A Family Thing: Talking with Unlikely Songwriter Patricia Bronson
For the entirety of our Artists in Recovery Series, Recovery Unplugged has been focusing on how musicians use music to help cultivate and sustain their recovery. Our latest installment flips the script and discusses how the love of family can be expressed through music to help addicts bounce back and overcome drugs and alcohol. Recovery Unplugged recently had the honor of speaking with one mother who realized just how valuable music can be as a source of healing and empowerment. This is a woman who is determined to take control of her own story, and we were happy to help her tell it.
There are mothers and then there is Patricia Bronson. Patricia is from Pelham, New Hampshire and her daughter is one of thousands of addicts in a state that has been essentially decimated by heroin and prescription opioid abuse. She developed an alcohol problem in college; but like many parents, Patricia didn’t recognize her daughter’s drinking problem until it was too late: “I just kind of wrote it off as a typical teenager going off to college. But it had become more excessive and it came to the point where she was really making bad decisions and hurting herself.” Eventually Patricia guided her daughter into a treatment facility in Florida, where she remained for about nine months.
Unfortunately, however, the story doesn’t end there. After a stint at another rehab in Maine and a subsequent year in a half of sobriety, Patricia’s daughter soon found herself battling heroin addiction: “She called me one Sunday and said ‘I need to check myself into rehab.’ I said ‘You’re drinking again?’ and that’s when she actually told me ‘No, I’m doing heroin.’ We had tried to convince her to go back to Florida, but she didn’t want to go.” It took her daughter three days to find help, a problem that many vulnerable New Hampshire residents face, despite a glaring need for increased treatment resources throughout the state. On the last day, with assistance from her mother, she found a facility in Massachusetts. She completed a day-program and has been sober ever since.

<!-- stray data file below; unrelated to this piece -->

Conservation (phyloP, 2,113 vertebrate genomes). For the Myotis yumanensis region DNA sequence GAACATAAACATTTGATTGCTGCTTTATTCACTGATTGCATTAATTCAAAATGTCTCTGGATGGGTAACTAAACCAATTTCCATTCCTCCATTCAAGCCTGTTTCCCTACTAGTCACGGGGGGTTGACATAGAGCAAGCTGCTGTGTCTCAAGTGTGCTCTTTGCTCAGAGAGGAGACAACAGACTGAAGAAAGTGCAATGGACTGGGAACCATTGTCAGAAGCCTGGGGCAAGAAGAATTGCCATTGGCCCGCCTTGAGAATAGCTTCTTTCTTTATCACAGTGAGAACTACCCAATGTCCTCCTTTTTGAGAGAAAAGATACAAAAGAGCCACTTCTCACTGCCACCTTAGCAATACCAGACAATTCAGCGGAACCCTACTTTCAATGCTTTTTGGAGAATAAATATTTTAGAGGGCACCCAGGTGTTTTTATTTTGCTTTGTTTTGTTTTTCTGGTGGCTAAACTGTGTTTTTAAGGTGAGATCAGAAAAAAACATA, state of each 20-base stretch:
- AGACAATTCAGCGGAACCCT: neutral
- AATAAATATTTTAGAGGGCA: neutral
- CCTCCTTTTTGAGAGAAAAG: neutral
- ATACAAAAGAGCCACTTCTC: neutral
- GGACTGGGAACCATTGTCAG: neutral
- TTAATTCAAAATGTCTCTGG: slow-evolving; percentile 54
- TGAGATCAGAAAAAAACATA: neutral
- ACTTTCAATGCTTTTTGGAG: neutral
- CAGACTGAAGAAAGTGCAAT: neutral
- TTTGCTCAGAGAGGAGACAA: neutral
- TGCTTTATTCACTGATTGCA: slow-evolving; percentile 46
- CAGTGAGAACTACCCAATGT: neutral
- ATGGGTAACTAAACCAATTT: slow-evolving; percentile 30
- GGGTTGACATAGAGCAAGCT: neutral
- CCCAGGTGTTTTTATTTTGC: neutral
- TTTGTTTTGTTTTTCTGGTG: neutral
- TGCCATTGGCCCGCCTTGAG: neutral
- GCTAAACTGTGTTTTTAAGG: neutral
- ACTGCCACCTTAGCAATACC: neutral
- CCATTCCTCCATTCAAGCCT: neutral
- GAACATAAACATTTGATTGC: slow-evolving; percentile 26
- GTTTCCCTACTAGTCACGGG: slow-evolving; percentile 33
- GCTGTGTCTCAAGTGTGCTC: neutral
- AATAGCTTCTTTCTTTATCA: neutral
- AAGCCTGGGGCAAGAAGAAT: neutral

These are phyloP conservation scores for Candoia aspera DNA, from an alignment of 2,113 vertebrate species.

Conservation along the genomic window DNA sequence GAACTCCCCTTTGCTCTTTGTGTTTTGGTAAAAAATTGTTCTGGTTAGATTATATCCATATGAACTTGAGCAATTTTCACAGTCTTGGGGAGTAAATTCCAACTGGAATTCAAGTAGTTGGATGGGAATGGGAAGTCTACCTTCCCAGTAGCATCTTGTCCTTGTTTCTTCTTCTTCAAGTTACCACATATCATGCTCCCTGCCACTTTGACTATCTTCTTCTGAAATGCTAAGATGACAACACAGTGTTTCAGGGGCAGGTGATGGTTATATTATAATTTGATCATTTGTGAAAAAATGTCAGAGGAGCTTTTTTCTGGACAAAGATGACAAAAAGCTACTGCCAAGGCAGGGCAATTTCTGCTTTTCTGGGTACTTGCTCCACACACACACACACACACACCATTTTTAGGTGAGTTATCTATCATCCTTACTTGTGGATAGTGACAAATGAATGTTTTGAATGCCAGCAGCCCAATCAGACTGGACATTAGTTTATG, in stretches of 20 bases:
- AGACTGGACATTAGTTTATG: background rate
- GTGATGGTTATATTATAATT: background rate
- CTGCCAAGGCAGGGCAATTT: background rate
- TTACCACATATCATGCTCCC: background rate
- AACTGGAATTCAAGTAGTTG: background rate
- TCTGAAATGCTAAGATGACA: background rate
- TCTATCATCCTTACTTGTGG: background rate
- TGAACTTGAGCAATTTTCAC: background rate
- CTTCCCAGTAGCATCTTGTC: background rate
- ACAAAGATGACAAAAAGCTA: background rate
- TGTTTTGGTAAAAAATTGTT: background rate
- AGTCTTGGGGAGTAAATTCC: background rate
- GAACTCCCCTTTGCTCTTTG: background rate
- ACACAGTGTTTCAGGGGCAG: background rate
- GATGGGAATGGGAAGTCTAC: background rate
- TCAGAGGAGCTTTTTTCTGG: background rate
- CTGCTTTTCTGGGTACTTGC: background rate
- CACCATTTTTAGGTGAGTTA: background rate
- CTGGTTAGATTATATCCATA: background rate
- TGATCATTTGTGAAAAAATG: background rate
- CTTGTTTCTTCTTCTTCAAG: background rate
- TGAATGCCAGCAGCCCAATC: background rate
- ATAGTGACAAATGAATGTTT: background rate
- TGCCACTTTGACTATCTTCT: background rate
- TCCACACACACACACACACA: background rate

As the mother of an addict, Patricia has done everything she possibly can to make sure her daughter gets the help, love and support she needs, including penning a song for her when she reached an important milestone: “The first one was for her one year of sobriety [from alcohol],” says Bronson. “What we did as a family is we took verses and turned then into a hip-hop song.” After finalizing the lyrics, Patricia collaborated with a production company in Pennsylvania to bring the piece to life. The partnership has continued through three other works. She and the rest of her family presented the song to her daughter at a meeting.
Patricia wrote the first song so that her daughter could have a constant reminder of the support in her life when she felt vulnerable: “It was for her to continuously listen to when the days got tough.” Her writing credits don’t end there. As an active member of the Pelham Community Coalition, an organization dedicated to educating and empowering the Pelham community about substance abuse to prevent overdose, Pat put her frustration with her town’s lack of action toward this crisis to music. “The town, itself, is still in denial that they have a problem. It’s very hard to get people to talk about it because [they think] it’s never going to happen to them.”
For her own part, Patricia has no plans to stop writing songs to chronicle important events in her life: “I could get hit by a bus tomorrow and these songs are always going to be there.”
In a subsequent conversation, Patricia informed me that there have been multiple overdoses in Pelham since the interview, leaving two dead.